There’s a vast difference between schmaltz and shtick. Shtick was Ayers’s stock in trade for his first four solo albums. He possessed the uncanny ability to navigate from dark, medieval Canterbury prog jaunts to sundry droplets of island rococo that sound like Blood Sweat and Tears brought up on Os Mutantes. He has accomplished quite a bit throughout his distinguished career, which makes it all the more depressing to hear him sing that he has “nothing left to dream on” or to hear him say “Give me back my dream / I need one to get me through the day.”
Ayers’ experimentalism on his earlier albums often depended more on imagination and ear than proclivity (a lesson learned from free jazz), which is an approach that has a legacy extending throughout the entire independent/DIY music community. It’s absolutely one that the guest musicians from Architecture in Helsinki borrow liberally from. And every single Elephant 6 formation (of which there are a few on this album) wishes they had written “Joy of a Toy Continued”, the madcap trumpet-led psychedelic sing-along from Ayers’s first solo release.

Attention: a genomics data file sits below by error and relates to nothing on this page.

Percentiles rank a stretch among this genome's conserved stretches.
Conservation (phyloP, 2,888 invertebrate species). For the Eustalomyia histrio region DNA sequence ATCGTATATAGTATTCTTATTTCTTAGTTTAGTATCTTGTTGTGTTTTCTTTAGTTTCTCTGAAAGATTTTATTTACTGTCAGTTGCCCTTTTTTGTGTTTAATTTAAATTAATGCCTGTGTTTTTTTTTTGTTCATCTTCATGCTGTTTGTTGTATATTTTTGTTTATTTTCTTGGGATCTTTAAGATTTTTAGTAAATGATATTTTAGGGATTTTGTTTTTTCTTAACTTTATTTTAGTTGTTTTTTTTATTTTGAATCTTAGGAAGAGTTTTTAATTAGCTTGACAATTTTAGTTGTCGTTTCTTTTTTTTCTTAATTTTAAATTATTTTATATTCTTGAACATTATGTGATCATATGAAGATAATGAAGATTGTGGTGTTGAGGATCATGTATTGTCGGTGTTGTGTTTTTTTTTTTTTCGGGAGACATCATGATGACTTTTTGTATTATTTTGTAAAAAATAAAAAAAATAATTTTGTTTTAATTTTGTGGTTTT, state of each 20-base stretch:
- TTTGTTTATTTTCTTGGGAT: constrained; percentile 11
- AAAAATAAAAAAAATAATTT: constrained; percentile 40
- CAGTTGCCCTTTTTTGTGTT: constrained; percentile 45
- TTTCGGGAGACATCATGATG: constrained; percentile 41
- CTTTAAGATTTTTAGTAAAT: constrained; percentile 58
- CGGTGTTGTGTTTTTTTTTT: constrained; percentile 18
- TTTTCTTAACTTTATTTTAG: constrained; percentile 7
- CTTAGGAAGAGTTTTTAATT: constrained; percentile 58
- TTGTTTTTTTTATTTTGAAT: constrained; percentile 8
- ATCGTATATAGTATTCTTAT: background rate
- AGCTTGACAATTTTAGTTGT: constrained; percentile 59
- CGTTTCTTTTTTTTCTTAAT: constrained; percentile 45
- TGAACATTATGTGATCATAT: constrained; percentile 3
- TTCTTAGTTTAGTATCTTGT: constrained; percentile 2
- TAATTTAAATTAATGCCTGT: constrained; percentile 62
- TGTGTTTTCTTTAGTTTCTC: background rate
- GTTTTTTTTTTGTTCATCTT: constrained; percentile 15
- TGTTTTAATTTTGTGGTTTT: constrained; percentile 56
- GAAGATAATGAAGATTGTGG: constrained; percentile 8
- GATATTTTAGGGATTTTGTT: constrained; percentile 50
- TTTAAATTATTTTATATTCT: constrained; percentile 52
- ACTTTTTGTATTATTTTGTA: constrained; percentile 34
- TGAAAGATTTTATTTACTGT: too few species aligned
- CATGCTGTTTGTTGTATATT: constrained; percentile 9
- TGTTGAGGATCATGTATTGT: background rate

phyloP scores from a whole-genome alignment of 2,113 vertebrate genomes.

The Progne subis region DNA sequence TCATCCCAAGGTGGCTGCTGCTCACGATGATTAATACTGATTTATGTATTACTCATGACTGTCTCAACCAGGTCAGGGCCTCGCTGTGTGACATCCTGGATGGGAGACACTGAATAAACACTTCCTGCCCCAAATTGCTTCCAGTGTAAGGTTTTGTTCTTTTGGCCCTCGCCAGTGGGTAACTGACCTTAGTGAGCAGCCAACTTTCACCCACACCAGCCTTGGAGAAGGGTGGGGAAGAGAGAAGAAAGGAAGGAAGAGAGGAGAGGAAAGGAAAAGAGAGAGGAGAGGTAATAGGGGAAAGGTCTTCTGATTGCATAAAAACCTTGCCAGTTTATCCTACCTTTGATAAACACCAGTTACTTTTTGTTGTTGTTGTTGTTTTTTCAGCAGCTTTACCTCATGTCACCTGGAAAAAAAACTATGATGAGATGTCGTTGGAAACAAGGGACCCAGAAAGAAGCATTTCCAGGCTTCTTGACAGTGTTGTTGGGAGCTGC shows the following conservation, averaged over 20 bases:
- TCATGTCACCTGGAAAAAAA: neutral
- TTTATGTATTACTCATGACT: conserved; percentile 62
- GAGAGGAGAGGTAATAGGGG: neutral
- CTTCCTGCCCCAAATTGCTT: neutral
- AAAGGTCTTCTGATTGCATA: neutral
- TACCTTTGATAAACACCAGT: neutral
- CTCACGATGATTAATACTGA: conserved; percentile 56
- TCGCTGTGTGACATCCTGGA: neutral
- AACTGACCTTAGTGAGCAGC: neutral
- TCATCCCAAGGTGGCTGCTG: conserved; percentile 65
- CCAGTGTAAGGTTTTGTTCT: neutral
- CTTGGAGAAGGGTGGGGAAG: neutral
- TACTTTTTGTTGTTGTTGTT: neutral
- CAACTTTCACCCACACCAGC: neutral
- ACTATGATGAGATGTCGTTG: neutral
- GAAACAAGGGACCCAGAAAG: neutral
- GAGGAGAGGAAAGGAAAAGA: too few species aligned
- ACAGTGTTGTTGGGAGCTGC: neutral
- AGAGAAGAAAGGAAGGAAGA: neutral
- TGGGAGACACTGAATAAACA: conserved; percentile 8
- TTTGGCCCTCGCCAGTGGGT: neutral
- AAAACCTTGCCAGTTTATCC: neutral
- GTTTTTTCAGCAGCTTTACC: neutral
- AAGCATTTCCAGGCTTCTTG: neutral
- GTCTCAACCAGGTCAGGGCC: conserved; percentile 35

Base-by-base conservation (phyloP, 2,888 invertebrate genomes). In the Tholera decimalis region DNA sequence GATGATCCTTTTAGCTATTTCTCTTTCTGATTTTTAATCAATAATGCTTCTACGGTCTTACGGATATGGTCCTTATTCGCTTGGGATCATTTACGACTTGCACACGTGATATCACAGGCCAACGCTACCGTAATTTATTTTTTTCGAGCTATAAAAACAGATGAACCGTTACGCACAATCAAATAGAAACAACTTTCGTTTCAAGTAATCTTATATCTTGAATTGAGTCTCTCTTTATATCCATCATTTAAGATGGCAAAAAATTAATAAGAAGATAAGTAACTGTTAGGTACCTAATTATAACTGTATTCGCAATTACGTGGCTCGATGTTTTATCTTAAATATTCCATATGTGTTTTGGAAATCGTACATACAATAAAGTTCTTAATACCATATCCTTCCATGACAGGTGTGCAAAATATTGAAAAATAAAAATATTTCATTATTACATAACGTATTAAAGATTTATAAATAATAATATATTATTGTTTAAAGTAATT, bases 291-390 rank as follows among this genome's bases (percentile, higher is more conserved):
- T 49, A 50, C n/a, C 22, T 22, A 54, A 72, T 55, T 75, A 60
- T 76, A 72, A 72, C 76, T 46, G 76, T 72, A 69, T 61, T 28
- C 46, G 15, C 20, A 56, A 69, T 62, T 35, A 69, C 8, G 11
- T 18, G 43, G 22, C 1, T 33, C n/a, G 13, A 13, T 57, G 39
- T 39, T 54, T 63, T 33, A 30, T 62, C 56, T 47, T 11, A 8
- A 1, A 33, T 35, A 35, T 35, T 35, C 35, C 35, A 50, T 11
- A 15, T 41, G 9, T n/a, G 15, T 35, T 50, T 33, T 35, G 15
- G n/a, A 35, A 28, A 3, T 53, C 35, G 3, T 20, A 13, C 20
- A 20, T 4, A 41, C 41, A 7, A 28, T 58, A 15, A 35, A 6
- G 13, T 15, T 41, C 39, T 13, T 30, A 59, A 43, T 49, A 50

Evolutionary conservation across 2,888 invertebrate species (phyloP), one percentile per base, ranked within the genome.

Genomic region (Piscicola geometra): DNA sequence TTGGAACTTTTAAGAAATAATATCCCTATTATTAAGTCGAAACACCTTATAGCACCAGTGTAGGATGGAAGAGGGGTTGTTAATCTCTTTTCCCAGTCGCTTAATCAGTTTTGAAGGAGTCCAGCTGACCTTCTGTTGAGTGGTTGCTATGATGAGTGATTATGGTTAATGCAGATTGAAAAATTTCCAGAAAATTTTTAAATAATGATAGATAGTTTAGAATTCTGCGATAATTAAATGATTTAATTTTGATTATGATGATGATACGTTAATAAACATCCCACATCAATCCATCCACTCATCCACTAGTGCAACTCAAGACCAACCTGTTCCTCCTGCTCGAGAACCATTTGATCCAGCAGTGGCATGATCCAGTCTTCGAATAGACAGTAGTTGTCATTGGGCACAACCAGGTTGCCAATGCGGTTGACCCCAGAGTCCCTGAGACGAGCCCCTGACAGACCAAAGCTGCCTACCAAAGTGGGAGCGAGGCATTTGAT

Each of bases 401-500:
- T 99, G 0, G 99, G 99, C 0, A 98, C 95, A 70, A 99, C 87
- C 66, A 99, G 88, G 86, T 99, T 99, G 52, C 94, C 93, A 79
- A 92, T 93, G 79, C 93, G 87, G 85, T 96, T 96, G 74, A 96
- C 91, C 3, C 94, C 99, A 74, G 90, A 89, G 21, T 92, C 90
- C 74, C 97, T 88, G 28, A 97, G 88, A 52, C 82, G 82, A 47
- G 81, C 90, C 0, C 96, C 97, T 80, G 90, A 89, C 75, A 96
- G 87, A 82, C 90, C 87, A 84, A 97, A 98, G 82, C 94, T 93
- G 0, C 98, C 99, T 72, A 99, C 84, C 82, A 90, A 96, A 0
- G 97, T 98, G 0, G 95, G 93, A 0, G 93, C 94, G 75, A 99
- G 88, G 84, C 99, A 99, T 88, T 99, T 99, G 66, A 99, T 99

“Only Heaven Knows” also has a parade of mariachi brass marching in Mardi-Gras-like step to Ayers’s conducting baton. Its verse parses a bit from “It’s a Beautiful Day in the Neighborhood”, angling it via Louis Prima and Jimmy Buffett’s drunken lovechild. Prima, Buffett, and Mr. Rogers are a strange recipe to throw together for a former avant-garde musician looking to regain ground after being out the game for over a decade.
The criticisms often leveled at the Canterbury scene in the era of punk accused it of being too bourgeoisie in that it wasn’t afraid to show its college education. Unfortunately with The Unfairground, Ayers’s accessibility to the middle class is shifting from the college-aged to the adult contemporary.